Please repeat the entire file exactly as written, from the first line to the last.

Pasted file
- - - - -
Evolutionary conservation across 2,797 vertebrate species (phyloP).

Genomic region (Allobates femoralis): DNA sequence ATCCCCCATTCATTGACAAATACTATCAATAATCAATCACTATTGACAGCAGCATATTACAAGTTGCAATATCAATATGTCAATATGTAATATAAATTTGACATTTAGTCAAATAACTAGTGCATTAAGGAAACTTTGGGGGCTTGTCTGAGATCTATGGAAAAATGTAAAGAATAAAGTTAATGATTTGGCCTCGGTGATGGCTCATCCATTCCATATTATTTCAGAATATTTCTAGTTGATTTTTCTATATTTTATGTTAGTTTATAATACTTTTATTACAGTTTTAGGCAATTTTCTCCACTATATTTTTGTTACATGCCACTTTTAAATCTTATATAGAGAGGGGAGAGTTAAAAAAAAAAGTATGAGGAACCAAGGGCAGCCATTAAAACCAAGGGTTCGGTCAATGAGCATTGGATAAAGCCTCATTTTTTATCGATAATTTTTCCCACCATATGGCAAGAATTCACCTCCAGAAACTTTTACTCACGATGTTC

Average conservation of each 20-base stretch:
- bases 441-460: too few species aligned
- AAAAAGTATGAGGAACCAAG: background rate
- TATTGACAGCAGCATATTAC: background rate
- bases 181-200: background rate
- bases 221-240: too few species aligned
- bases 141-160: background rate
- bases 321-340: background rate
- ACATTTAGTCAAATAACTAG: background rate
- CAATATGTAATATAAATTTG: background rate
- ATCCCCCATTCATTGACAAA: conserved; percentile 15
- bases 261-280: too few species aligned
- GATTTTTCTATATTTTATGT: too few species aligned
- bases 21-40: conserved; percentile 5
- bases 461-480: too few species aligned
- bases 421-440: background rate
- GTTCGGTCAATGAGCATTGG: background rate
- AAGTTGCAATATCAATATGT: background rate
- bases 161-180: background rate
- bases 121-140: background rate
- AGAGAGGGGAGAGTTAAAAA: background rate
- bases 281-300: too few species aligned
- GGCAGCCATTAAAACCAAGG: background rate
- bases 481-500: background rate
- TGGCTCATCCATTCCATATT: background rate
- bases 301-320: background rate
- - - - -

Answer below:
Evolutionary conservation across 2,797 vertebrate species (phyloP).

Genomic region (Allobates femoralis): DNA sequence ATCCCCCATTCATTGACAAATACTATCAATAATCAATCACTATTGACAGCAGCATATTACAAGTTGCAATATCAATATGTCAATATGTAATATAAATTTGACATTTAGTCAAATAACTAGTGCATTAAGGAAACTTTGGGGGCTTGTCTGAGATCTATGGAAAAATGTAAAGAATAAAGTTAATGATTTGGCCTCGGTGATGGCTCATCCATTCCATATTATTTCAGAATATTTCTAGTTGATTTTTCTATATTTTATGTTAGTTTATAATACTTTTATTACAGTTTTAGGCAATTTTCTCCACTATATTTTTGTTACATGCCACTTTTAAATCTTATATAGAGAGGGGAGAGTTAAAAAAAAAAGTATGAGGAACCAAGGGCAGCCATTAAAACCAAGGGTTCGGTCAATGAGCATTGGATAAAGCCTCATTTTTTATCGATAATTTTTCCCACCATATGGCAAGAATTCACCTCCAGAAACTTTTACTCACGATGTTC

Average conservation of each 20-base stretch:
- bases 441-460: too few species aligned
- AAAAAGTATGAGGAACCAAG: background rate
- TATTGACAGCAGCATATTAC: background rate
- bases 181-200: background rate
- bases 221-240: too few species aligned
- bases 141-160: background rate
- bases 321-340: background rate
- ACATTTAGTCAAATAACTAG: background rate
- CAATATGTAATATAAATTTG: background rate
- ATCCCCCATTCATTGACAAA: conserved; percentile 15
- bases 261-280: too few species aligned
- GATTTTTCTATATTTTATGT: too few species aligned
- bases 21-40: conserved; percentile 5
- bases 461-480: too few species aligned
- bases 421-440: background rate
- GTTCGGTCAATGAGCATTGG: background rate
- AAGTTGCAATATCAATATGT: background rate
- bases 161-180: background rate
- bases 121-140: background rate
- AGAGAGGGGAGAGTTAAAAA: background rate
- bases 281-300: too few species aligned
- GGCAGCCATTAAAACCAAGG: background rate
- bases 481-500: background rate
- TGGCTCATCCATTCCATATT: background rate
- bases 301-320: background rate